Passion Pit’s last record Gossamer was severely underrated. Many listeners who skated over it purely took it for its euphoric instrumentals, neglecting to see the heartbreaking record that lay beneath its sheen. That’s no fault of the listener. Passion Pit frontman Michael Angelakos is an expert at making pain sound joyful but he revealed through a number of interviews around the release of the record his battle with mental health and substance abuse. Knowing that, Gossamer transformed into a heart-wrenching record that felt lonely. It was melodic and beautiful but dressed like a clown - hiding the inner-feelings to make people smile.
Passion Pit’s third record Kindred takes much the same formula as Gossamer. It’s big sounding, elated and packs a punch instrumentally. At its core it’s a pop record but it dabbles in electronica and elements of RnB. If anything, Kindred goes bigger than Gossamer. It’s more expansive and Angelakos seems to abandon all restraint.
There’s one major difference between the two records though and that’s that Angelakos trades I for we. Gossamer dealt a lot with his own emotions, convincing himself that he’s ok while detailing notions of loneliness. On Kindred for the most part he’s dealing with we - working on relationships and figuring out how he can use them to make himself better.
Angelakos interestingly told Pitchfork before the release of this record that Manners had no answers, Gossamer was apologetic and Kindred is him trying to make things better. Straight off the bat you can feel that on the record. He’s more conscious of the relationships around him and mostly groups himself as a we. On Lifted Up (1985) he sings “Lift us back to the sky and the world above” while on Until We Can’t (Let’s Go) he sings “How much can we take before we both break down.” On the latter he recognises the problems and then breaks out into a massive chorus that basically says “fuck it, let’s not wallow, let’s figure out how to make this better.” That motto defines Kindred.
Unlike Gossamer, it doesn’t hit you in the heart but it has this general notion of trying to make things better and that in itself is just as satisfying to listen to. Passion Pit’s music has often been criticised for being too euphoric which is interesting given the lyrical matter. Kindred sounds just as euphoric as the other records but the lyrics seem to justify the feeling more. While he certainly doesn’t have it all worked out there’s an underlying feeling that things are getting better.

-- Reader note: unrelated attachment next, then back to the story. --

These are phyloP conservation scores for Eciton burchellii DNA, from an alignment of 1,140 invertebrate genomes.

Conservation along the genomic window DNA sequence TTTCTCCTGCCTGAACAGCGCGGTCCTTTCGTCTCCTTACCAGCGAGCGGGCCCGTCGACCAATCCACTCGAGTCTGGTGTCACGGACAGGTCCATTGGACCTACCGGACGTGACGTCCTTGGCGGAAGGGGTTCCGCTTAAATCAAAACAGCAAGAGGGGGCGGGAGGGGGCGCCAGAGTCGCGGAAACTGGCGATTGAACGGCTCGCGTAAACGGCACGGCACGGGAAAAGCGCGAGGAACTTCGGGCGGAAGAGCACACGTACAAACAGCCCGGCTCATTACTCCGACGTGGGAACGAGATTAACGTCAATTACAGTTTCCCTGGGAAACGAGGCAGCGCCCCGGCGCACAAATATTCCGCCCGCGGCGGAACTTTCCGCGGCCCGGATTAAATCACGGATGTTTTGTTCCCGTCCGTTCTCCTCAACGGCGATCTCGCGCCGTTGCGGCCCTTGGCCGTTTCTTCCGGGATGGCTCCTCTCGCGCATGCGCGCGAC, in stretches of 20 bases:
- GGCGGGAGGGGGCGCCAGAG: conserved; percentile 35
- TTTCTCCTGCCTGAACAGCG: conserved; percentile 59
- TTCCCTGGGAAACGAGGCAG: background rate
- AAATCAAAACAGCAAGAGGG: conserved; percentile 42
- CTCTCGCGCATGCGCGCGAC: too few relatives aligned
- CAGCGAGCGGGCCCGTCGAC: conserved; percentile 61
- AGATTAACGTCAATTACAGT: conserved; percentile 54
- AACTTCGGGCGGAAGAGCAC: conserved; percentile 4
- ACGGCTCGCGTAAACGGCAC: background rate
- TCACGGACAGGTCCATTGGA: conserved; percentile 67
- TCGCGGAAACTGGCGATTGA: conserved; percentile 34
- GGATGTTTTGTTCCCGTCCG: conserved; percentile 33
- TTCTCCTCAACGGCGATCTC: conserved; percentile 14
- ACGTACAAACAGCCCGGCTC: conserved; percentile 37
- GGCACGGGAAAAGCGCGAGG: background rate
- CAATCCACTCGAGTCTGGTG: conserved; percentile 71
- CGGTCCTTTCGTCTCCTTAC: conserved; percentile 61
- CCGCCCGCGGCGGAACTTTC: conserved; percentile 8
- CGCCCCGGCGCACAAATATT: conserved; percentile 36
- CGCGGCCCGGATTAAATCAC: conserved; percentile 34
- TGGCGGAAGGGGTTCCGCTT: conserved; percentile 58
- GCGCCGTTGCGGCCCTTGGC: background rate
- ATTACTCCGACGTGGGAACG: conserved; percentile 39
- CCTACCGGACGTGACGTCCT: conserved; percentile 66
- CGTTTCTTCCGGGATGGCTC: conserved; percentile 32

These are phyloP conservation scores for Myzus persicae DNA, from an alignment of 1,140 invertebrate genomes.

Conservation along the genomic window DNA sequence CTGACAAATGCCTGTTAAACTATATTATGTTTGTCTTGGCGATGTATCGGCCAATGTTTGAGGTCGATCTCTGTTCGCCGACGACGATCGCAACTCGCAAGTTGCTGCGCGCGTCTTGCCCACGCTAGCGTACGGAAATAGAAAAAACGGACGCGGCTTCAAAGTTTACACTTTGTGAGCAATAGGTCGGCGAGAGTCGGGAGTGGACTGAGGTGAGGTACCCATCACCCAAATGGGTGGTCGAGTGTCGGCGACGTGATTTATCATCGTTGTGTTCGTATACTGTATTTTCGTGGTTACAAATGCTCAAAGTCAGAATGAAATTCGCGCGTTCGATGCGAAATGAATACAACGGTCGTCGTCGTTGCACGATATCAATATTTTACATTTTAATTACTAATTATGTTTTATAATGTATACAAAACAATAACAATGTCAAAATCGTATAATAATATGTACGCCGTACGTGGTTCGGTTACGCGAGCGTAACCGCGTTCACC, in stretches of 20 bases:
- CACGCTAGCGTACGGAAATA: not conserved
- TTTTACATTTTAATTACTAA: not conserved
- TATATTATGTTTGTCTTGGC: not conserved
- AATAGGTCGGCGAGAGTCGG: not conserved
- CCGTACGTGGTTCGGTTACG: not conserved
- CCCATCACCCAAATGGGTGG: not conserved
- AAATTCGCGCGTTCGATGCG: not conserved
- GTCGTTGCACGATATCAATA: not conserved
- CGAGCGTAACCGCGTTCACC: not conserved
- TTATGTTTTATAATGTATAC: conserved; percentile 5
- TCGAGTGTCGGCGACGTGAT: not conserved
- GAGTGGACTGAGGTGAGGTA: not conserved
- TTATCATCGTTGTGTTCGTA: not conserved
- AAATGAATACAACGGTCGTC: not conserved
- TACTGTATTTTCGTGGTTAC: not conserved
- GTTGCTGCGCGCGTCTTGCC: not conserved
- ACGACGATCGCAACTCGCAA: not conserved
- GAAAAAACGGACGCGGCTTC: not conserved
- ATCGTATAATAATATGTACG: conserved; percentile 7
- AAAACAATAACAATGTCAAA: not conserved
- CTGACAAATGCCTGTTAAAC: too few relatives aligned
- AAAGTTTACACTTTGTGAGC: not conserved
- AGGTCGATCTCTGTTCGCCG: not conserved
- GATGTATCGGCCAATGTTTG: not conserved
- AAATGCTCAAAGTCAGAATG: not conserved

The most successful moments on Kindred are the ones where he scales everything right back. Looks Like Rain is perhaps the most minimal we’ve ever heard the band with the instrumental leaving plenty of space to really hear Angelakos’ voice. Dancing On The Grave is one of the more crystalline moments on the record with the majority of the song used to create a sun-drenched atmosphere. Like most of the record, the lyrics deal with this feeling of needing to get away - “Oh I can’t stay here.”
In saying that, there’s also a justified expectation that when you hear a Passion Pit album you’re going to get a huge, synth-driven chorus. And we get that in abundance here. Opener Lifted Up (1985) is in contention for the biggest Passion Pit chorus yet while My Brother Taught Me To Swim is lip-lickingly good pop.
The bigger the songs get though the more they tend to feel overcrowded. Overcrowded to the point that if you’re not listening to them in solitary on headphones it can all blend into one rushing force of synths. Until We Can’t (Let’s Go) is guilty of that despite the fact that its melody is pure pop gold. As he’s proven recently with Ryn Weaver, Angelakos is a formidable pop writer.
What distinguishes Angelakos as a writer is that he’s able to create two feelings simultaneously, one through the lyrics and one through the instrumental. To fully appreciate a Passion Pit record you have to peel back the layers. The issue is that many don’t have the time nor patience to do that. On face value Kindred is a big sounding, expansive pop record. Dig a bit deeper and it’s a work of rich melody with elements of experimentation and intricate lyrics well-worth exploring. That’s when it really feels worthwhile.
If we can take anything from Kindred it’s that things may not be ok but they can be. And that’s a surprisingly elating feeling.